Tracks of the Week: new music from Tuk Smith, Joe Lynn Turner and more

Tracks of the Week artists
(Image credit: Press materials)

Classic Rock writer Dave Everley pointed out a terrifying fact to us this week: that, time-wise, we're now as far away from Black Sabbath’s debut album as Black Sabbath’s debut album was from the end of the first World War. Feel old yet?

As if to confirm time's crazed march towards Armageddon, our latest batch of Tracks Of The Week contenders are upon us almost before we've recovered from listening to last Monday's rumble. 

The result? Supergroup Kings Of Chaos triumphed over Massive Wagons' Skateboard and Devin Townsend's Lightworker in a battle that, while perhaps not to the death, almost certainly included the occasional concussion.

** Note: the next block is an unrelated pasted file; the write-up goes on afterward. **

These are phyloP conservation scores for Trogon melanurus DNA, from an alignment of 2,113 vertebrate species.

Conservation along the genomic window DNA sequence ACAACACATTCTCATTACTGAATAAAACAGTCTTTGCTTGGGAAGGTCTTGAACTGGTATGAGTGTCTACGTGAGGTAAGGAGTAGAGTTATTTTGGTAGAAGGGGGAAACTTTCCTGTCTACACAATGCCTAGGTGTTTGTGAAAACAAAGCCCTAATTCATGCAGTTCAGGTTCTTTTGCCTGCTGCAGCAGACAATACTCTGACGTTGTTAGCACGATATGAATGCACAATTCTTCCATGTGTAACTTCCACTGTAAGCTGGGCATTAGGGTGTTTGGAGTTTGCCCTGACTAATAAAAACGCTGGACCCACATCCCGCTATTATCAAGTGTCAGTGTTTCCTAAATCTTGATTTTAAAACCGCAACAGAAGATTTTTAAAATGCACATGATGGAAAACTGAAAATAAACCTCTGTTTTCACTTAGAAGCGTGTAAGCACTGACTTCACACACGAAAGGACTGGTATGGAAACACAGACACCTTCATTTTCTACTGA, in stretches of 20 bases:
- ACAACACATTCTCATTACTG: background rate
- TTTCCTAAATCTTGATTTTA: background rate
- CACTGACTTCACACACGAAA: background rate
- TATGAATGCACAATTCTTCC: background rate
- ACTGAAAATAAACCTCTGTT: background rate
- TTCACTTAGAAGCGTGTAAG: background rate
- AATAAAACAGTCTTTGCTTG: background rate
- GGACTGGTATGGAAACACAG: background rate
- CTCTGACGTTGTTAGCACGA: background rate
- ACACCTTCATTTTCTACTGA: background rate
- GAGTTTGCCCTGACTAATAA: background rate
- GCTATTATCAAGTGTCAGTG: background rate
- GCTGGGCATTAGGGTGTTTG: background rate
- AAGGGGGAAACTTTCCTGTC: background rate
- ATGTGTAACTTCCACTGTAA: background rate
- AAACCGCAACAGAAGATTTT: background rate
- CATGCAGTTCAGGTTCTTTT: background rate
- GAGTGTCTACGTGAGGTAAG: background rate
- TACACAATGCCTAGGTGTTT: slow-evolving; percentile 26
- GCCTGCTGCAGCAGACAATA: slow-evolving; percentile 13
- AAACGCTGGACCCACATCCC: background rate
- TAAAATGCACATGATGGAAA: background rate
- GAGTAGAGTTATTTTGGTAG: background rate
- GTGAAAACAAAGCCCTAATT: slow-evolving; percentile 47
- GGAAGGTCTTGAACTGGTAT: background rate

This week it's another eight contenders, and more voting. Let's get started, shall we? 


Tuk Smith & The Restless Hearts - Girls On The East Side of Town

The former Biters frontman has just released his Restless Hearts debut – the excellent Ballad Of A Misspent Youth – and if you need a reason to check it all out, consider this single that reason. A sparkling, Thin Lizzy-esque gem of a song, it's big-hearted 70s fare delivered by someone who absolutely loves those heroes of yore – and knows how to write a proper song. "Inspired by true events..." Tuk says. "This song highlights the escapades of many a poor boy trying to gain entry into the hearts of those untamable East Side Girls."

Tyler Bryant & The Shakedown - Off The Rails